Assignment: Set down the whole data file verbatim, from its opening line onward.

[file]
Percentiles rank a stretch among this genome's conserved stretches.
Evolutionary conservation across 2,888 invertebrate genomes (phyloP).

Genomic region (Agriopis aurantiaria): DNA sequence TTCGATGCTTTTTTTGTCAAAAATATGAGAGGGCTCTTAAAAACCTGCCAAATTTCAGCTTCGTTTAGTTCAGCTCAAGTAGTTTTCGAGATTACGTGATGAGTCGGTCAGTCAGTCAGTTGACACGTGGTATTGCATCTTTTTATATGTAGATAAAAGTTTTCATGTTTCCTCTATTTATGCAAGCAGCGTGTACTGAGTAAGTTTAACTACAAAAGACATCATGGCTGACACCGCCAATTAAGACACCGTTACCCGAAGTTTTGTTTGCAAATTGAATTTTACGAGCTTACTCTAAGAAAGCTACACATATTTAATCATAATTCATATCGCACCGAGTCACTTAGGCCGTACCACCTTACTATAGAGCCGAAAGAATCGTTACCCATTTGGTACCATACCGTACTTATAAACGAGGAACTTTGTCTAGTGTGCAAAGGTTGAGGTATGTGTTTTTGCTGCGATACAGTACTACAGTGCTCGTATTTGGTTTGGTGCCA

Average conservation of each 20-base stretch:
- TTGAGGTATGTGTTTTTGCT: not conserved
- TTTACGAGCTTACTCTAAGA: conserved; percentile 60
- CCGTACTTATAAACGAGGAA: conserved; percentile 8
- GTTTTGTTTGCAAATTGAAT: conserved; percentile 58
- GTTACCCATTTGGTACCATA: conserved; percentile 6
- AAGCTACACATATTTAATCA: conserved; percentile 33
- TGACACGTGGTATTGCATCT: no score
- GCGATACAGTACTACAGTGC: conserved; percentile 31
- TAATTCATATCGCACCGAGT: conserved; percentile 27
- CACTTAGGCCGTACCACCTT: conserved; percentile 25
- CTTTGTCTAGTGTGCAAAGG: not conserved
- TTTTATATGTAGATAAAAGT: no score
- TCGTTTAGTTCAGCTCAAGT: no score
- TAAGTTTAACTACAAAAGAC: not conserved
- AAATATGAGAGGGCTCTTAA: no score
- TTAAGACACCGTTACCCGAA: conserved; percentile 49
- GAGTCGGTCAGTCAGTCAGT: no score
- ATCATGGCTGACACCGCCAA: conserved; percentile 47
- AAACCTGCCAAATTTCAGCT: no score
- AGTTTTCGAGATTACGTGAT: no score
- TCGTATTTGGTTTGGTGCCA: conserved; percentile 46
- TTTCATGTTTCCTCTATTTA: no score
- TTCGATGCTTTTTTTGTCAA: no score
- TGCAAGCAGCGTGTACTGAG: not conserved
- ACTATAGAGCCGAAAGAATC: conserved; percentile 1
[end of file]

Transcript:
Percentiles rank a stretch among this genome's conserved stretches.
Evolutionary conservation across 2,888 invertebrate genomes (phyloP).

Genomic region (Agriopis aurantiaria): DNA sequence TTCGATGCTTTTTTTGTCAAAAATATGAGAGGGCTCTTAAAAACCTGCCAAATTTCAGCTTCGTTTAGTTCAGCTCAAGTAGTTTTCGAGATTACGTGATGAGTCGGTCAGTCAGTCAGTTGACACGTGGTATTGCATCTTTTTATATGTAGATAAAAGTTTTCATGTTTCCTCTATTTATGCAAGCAGCGTGTACTGAGTAAGTTTAACTACAAAAGACATCATGGCTGACACCGCCAATTAAGACACCGTTACCCGAAGTTTTGTTTGCAAATTGAATTTTACGAGCTTACTCTAAGAAAGCTACACATATTTAATCATAATTCATATCGCACCGAGTCACTTAGGCCGTACCACCTTACTATAGAGCCGAAAGAATCGTTACCCATTTGGTACCATACCGTACTTATAAACGAGGAACTTTGTCTAGTGTGCAAAGGTTGAGGTATGTGTTTTTGCTGCGATACAGTACTACAGTGCTCGTATTTGGTTTGGTGCCA

Average conservation of each 20-base stretch:
- TTGAGGTATGTGTTTTTGCT: not conserved
- TTTACGAGCTTACTCTAAGA: conserved; percentile 60
- CCGTACTTATAAACGAGGAA: conserved; percentile 8
- GTTTTGTTTGCAAATTGAAT: conserved; percentile 58
- GTTACCCATTTGGTACCATA: conserved; percentile 6
- AAGCTACACATATTTAATCA: conserved; percentile 33
- TGACACGTGGTATTGCATCT: no score
- GCGATACAGTACTACAGTGC: conserved; percentile 31
- TAATTCATATCGCACCGAGT: conserved; percentile 27
- CACTTAGGCCGTACCACCTT: conserved; percentile 25
- CTTTGTCTAGTGTGCAAAGG: not conserved
- TTTTATATGTAGATAAAAGT: no score
- TCGTTTAGTTCAGCTCAAGT: no score
- TAAGTTTAACTACAAAAGAC: not conserved
- AAATATGAGAGGGCTCTTAA: no score
- TTAAGACACCGTTACCCGAA: conserved; percentile 49
- GAGTCGGTCAGTCAGTCAGT: no score
- ATCATGGCTGACACCGCCAA: conserved; percentile 47
- AAACCTGCCAAATTTCAGCT: no score
- AGTTTTCGAGATTACGTGAT: no score
- TCGTATTTGGTTTGGTGCCA: conserved; percentile 46
- TTTCATGTTTCCTCTATTTA: no score
- TTCGATGCTTTTTTTGTCAA: no score
- TGCAAGCAGCGTGTACTGAG: not conserved
- ACTATAGAGCCGAAAGAATC: conserved; percentile 1